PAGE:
Thursday, January 2, 2014

First Book of 2014

My first book of 2014. Quite possibly the best book I have ever read. As someone who is fascinated and mortified by the atrocities of WWII, I am always trying to glean something from any story I read about that time. Whether it's an understanding or an added loathing. I like to see the varying points of view, no matter how difficult they may be.

This story certainly held many of those moments. I'm not going to give it a review, because, well, anyone who has read it probably already knows how fantastic this book is, and anyone else, should probably just read it to judge for themselves.

And if you read it and didn't like it, well, I have no words to say to that.

What I do want to point out is the incredible writing in this book. Whether the fabulous use of language came direct from the author or had some help from the editors at Knopf, it doesn't much matter. The language is breath-taking. Heart-rending. Powerful.

I've read much of concentration camps in Europe. I've visited one of the deportation camps in the Netherlands. I get choked up thinking about the things these poor souls endured. But I have never considered it in the way the author lays it out. One section that will always remain with me, I had to stop and reread many times simply because I couldn't believe how well it was written and how much emotion it invoked in a somewhat subtle yet direct way.

The Book Thief, by Markus Zusak 

Death's Diary: The Parisians

Summer came.
For the book thief, everything was going nicely.
For me, the sky was the color of Jews.

When their bodies had finished scouring the gaps in the door, their souls rose up. When their fingernails had scratched at the wood and in some cases were nailed into it by the sheer force of desperation, their spirits came toward me, into my arms, and we climbed out of those shower facilities, onto the roof and up, into eternity's certain breadth. They just kept feeding me. Minute after minute. Shower after shower. (pg. 349)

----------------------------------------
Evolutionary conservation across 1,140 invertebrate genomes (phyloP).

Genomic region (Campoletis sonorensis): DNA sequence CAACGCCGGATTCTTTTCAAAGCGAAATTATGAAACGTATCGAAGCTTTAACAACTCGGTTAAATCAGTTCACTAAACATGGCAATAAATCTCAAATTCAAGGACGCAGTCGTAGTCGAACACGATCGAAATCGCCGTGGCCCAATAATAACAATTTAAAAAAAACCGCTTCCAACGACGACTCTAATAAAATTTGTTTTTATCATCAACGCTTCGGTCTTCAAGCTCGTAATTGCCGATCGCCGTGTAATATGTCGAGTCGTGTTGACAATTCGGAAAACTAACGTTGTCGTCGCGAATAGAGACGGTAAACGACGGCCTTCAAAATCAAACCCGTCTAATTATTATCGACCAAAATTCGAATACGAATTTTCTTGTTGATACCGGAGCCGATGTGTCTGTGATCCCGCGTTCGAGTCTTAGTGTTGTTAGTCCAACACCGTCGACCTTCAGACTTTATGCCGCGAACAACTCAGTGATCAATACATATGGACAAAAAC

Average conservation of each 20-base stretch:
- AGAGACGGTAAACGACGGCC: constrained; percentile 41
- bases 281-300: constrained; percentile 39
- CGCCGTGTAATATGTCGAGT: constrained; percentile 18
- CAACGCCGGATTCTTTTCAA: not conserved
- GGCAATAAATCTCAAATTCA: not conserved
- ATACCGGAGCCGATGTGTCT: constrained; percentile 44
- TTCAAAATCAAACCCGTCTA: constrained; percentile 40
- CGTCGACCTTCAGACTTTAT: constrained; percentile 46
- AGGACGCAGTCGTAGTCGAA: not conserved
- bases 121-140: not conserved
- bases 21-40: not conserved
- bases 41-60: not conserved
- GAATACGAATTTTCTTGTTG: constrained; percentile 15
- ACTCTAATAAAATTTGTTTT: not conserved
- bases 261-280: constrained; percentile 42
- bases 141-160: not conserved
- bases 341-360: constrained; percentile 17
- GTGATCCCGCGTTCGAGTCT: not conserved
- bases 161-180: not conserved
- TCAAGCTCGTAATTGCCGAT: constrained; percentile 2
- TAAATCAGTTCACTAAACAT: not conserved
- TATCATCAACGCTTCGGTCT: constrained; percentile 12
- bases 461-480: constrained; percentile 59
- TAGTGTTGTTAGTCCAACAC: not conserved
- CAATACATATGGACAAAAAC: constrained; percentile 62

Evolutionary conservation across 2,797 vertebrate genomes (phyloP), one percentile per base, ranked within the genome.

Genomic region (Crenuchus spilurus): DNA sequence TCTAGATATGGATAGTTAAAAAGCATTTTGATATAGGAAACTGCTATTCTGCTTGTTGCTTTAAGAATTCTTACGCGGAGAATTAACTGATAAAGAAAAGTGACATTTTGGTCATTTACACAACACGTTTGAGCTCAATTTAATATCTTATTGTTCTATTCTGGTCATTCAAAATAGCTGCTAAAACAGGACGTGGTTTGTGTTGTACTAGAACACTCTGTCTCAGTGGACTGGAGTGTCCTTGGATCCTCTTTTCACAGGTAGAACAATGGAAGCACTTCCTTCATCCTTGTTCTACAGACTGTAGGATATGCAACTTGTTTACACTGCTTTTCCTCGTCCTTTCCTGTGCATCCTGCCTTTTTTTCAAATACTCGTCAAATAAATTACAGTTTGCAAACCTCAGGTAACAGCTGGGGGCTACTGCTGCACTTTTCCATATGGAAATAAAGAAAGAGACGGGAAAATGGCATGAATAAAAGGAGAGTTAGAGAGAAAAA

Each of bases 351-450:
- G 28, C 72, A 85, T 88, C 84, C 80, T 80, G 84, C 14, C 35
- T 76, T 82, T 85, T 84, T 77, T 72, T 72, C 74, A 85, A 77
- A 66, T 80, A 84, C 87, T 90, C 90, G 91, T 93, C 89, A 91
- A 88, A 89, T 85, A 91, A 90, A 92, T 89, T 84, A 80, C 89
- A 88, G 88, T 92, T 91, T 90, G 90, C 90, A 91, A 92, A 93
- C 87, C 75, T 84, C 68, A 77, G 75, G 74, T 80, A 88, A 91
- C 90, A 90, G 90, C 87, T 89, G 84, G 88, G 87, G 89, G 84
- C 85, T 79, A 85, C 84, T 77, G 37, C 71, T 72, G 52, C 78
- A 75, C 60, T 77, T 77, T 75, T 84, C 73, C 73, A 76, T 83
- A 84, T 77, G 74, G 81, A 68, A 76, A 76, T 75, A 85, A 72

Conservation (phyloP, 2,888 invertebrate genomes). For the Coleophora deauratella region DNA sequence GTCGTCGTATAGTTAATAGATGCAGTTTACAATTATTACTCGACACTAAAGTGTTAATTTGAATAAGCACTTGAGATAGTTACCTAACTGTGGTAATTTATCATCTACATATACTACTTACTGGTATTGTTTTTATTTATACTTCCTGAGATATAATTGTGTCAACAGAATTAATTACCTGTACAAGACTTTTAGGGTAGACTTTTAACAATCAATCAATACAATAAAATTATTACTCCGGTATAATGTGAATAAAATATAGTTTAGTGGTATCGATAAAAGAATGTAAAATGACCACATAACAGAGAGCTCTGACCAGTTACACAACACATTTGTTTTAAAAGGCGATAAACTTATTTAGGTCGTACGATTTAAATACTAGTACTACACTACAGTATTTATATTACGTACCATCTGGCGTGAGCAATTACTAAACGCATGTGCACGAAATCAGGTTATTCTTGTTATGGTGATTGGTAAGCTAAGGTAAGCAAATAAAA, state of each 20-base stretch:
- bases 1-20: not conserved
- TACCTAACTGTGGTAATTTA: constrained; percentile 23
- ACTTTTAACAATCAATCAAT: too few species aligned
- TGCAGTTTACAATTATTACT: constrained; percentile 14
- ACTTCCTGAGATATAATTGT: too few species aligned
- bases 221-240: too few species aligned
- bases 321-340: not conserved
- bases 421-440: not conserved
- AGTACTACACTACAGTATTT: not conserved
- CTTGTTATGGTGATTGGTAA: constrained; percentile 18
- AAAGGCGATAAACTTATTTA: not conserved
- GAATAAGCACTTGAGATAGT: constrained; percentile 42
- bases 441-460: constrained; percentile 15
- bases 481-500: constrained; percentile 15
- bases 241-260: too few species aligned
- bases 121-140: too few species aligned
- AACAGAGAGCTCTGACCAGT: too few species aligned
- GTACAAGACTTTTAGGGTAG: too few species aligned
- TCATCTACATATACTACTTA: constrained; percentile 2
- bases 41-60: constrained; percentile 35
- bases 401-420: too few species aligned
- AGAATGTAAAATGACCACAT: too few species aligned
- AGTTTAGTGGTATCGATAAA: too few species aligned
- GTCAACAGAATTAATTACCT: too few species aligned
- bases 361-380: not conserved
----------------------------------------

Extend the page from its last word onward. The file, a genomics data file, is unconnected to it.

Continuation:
Please believe me when I tell you that I picked up each soul that day as if it were newly born. I even kissed a few weary, poisoned cheeks. I listened to their last, gasping cries. Their vanishing words. I watched their love visions and freed them from their fear.

I took them all away, and if ever there was a time I needed distraction, this was it. In complete desolation, I looked at the world above. I watched the sky as it turned from silver to gray to the color of rain. Even the clouds were trying to get away.

Sometimes I imagined how everything looked above those clouds, knowing without question that the sun was blond, and the endless atmosphere was a giant blue eye. (pg. 350)

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